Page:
BANGLADESH: End misuse of authority upon the police and by the police
Source: Asian Human Rights Commission
Date: January 3, 2008
On 31 December 2007 an online news agency -- BD News24.com -- of Bangladesh published a report with the title ‘DMP commissioner blames failure of police on political pressure’. The report said unwarranted influence and pressure from outside, jeopardised the freedom of the police administration. The report further said that the main cause of harassment by police is the decades-old irregularity and absence of rules for which the police is not responsible. The report stated that these observations were made by Mr. Naim Ahmed, Commissioner of the Dhaka Metropolitan Police (DMP). The Commissioner made the above remarks in his speech in a workshop organised on police reforms.
The workshop and training programme, which aimed at motivating the police to be people-friendly, started on Monday 31 December 2007. About 2,000 DMP officers ranging from superintendent to constable attended the workshop. In his speech, the Commissioner also remarked that the police failed to discharge their responsibility properly due to the pressure from politicians and sometimes even from within the department. In the keynote address, the officer also observed that one of the main causes of public harassment by the police is due to the appointment of inefficient persons as police officers. The Commissioner further admitted that professional inefficiency and lack of knowledge within the police department made things worse and that the police sometimes arrest people without reason, and they intimidate innocent persons with arrest and abuse of law, particularly Section 54 of the Code of Criminal Procedure 1898 and the DMP Ordinance 1976.
While appreciating the confessions of the ‘top cop’ as a first sign of correction of errors, the Asian Human Rights Commission (AHRC) is of the opinion that public confession alone will not improve the situation of policing in Bangladesh. Jurists, bureaucrats, policymakers and human rights defenders must sit together with a view to discuss these real problems of policing in the country.
A number of questions emerge from the admissions made by the DMP Commissioner: Who are those involved in recruiting the inefficient and unqualified candidates to the service? What procedure is available to adjudicate the quality of recruitment as well as to monitor the process of recruitment in the police department? Who is responsible for overburdening the department with such unqualified persons? Subsequent to the recruitment, are there any credible and continuous training programmes to enable the officers develop their skill and to increase their efficiency? Are there any independent and credible mechanisms for taking disciplinary actions against erring officers? Are there any available mechanisms for monitoring their performance and making the police accountable?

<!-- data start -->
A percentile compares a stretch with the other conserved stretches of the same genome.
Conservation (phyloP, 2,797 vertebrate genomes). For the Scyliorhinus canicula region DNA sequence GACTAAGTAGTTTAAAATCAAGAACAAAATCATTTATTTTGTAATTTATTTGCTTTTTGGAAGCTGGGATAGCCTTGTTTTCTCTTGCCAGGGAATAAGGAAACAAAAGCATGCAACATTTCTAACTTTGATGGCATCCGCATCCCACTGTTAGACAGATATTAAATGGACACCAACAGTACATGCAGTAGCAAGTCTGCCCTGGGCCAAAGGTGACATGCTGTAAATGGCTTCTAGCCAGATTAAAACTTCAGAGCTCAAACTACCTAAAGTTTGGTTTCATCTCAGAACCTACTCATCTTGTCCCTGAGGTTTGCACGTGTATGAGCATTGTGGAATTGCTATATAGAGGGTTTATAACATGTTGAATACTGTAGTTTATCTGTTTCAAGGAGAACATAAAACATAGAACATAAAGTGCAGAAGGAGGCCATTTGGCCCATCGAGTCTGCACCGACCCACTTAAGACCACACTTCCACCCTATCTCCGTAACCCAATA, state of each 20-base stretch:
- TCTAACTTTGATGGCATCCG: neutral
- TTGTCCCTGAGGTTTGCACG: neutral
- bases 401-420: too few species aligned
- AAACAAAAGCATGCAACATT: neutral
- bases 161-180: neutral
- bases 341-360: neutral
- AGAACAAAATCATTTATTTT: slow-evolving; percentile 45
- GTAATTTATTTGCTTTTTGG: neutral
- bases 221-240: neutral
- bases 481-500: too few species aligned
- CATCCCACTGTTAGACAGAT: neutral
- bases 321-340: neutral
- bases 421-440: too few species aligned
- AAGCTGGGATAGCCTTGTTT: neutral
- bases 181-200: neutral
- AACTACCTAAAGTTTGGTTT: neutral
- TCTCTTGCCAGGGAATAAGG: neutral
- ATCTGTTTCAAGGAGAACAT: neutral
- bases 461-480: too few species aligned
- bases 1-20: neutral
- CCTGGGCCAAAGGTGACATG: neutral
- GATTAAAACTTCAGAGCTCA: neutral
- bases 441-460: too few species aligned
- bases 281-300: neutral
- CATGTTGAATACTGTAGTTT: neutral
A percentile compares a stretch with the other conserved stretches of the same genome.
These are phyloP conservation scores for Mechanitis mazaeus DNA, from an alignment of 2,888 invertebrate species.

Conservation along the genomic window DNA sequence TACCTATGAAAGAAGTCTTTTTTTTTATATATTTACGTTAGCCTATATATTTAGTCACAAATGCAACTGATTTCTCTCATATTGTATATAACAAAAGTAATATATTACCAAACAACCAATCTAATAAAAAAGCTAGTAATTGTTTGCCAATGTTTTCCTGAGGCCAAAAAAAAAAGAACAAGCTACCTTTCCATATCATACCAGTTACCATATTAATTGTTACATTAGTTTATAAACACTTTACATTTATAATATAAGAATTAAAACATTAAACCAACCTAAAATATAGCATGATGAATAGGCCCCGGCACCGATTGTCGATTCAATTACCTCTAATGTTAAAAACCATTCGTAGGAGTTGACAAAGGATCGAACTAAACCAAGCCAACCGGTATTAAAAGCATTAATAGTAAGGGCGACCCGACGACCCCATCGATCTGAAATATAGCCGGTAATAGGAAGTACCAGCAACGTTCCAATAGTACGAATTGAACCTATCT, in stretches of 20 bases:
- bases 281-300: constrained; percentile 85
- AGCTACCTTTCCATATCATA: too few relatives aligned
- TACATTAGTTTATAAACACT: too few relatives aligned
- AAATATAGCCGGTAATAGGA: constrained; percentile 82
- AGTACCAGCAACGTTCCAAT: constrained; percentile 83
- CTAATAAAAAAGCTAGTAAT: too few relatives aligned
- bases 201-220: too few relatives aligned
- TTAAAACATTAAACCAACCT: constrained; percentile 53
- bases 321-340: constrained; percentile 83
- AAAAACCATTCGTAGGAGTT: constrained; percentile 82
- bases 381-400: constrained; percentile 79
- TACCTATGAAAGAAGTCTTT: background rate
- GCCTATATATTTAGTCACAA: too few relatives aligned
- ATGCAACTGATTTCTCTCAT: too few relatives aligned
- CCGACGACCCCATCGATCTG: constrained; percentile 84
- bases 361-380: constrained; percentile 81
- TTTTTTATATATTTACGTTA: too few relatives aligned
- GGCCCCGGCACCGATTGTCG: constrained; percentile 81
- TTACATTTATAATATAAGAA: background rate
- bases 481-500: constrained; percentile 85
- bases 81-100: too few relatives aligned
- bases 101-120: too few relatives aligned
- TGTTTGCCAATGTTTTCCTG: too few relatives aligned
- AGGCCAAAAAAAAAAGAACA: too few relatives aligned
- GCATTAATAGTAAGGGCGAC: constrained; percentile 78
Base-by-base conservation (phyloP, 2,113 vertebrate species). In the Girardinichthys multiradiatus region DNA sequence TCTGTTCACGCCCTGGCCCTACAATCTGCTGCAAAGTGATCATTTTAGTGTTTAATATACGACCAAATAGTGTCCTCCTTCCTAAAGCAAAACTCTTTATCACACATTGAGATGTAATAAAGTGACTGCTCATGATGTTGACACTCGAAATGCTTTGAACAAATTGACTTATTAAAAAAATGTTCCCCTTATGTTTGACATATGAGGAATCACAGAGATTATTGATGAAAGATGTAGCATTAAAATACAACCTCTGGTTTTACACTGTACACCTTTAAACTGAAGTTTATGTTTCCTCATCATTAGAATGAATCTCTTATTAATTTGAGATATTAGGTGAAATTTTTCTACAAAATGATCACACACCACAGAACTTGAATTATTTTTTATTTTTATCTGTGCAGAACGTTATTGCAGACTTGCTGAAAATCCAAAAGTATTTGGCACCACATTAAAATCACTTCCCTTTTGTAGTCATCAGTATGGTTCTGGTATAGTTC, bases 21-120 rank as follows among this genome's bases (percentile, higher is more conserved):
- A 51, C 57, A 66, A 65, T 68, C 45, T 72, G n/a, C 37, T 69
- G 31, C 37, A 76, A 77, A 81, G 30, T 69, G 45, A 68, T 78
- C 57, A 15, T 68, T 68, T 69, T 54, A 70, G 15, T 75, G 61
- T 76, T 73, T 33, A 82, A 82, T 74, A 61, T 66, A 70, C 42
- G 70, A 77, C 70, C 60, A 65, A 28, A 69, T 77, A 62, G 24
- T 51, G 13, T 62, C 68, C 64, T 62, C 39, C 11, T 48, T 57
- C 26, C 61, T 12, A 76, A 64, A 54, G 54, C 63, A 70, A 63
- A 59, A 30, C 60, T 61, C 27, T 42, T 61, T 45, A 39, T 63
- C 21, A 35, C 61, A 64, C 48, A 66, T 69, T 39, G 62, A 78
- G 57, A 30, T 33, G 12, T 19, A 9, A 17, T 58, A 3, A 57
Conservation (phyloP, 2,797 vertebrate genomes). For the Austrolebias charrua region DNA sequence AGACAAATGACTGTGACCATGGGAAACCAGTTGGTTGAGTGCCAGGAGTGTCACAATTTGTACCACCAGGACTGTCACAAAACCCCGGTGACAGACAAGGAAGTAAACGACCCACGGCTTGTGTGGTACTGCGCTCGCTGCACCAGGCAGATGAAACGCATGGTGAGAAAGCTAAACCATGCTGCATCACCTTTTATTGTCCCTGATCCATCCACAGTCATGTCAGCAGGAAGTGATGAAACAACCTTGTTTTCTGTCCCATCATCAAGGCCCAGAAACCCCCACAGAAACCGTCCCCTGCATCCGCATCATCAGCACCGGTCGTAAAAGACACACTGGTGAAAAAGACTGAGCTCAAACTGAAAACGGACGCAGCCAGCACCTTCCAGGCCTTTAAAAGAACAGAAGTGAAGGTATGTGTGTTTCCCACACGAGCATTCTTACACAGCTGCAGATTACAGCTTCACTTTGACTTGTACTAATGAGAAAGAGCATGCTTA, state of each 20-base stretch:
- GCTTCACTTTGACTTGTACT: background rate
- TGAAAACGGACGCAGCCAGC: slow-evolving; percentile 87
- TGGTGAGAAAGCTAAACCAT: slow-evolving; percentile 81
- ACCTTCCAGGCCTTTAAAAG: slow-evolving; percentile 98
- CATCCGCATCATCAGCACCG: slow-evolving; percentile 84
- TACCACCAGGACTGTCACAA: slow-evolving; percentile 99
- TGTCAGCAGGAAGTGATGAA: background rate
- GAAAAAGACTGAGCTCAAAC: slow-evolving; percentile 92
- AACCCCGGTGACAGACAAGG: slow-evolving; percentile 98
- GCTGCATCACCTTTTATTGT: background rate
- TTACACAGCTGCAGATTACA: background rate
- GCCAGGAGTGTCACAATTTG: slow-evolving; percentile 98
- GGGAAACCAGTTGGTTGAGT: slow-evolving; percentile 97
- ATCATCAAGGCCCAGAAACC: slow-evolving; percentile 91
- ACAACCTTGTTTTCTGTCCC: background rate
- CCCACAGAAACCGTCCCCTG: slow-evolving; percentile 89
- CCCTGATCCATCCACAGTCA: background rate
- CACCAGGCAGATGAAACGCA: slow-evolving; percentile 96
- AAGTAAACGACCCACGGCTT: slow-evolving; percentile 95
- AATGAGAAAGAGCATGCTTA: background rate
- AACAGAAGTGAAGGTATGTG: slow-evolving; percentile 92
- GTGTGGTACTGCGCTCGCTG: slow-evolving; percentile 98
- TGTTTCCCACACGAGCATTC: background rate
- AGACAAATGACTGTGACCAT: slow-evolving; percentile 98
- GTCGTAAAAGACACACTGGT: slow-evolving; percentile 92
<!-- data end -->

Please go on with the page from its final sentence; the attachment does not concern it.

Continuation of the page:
If the answer to all these questions is an emphatic ‘no’, then lamenting about the problems alone will not help. These questions are not exclusively limited to the police force, but equally applicable to all law enforcement agencies in the country. As of now in Bangladesh, a uniformed officer is often conceived as an expendable pawn by those in authority and power and a burden and menace to the common man.
Yet another grievance heard quite often within the police force is about unwarranted pressure from outside, meaning the politicians of the country. This is often viewed as a cancer affecting the autonomy of the force. Everyone in Bangladesh is aware that political influence tarnishes the image of the police and also hinders their work. Whatever professionalism is left within the force is thrown out of the window the moment an external element like a politician throws his or her weight upon the force. Such interferences are not limited to some high profile cases, but are expected even for petty disputes which would not even qualify for a police action in other jurisdictions. As of today, the police force in Bangladesh does not know how to deal with this unwarranted interference, but rather enjoys it as an additional means for corruption. The morality of the Bangladesh police is probably the lowest in the region.
The problem is in the mindset of the police force and the policy makers. While the police force consents to exploitation by the authorities, particularly the politicians, the politicians conceive the state police as tool for exerting undue pressure. In this process the police resort to violence against the people like torture or extrajudicial execution.
Currently, there is a programme sponsored by the UNDP to reform the police force in Bangladesh. The Ministry of Home Affairs, for better of worse, is now proposing a bill to address the problems in policing in Bangladesh. The AHRC is of the opinion that now that there is a window of opportunity, all concerned persons in Bangladesh must make use of the occasion to discuss and debate about the decades-long problems in policing in the country. Such an opportunity does not come very often. This discourse should engage the UNDP in understanding the convictions of the ordinary people about their police.
Model police stations and standard best practices are only good on paper. To improve the situation of policing in Bangladesh, the primary requisite is to find ways to improve the confidence of the ordinary persons concerning their police. At the end of the day, the Bangladeshi police are for the Bangladeshis. There is no way out but discarding practices of abuse of power, and replacing them with trustworthy professionalism in the service of citizens.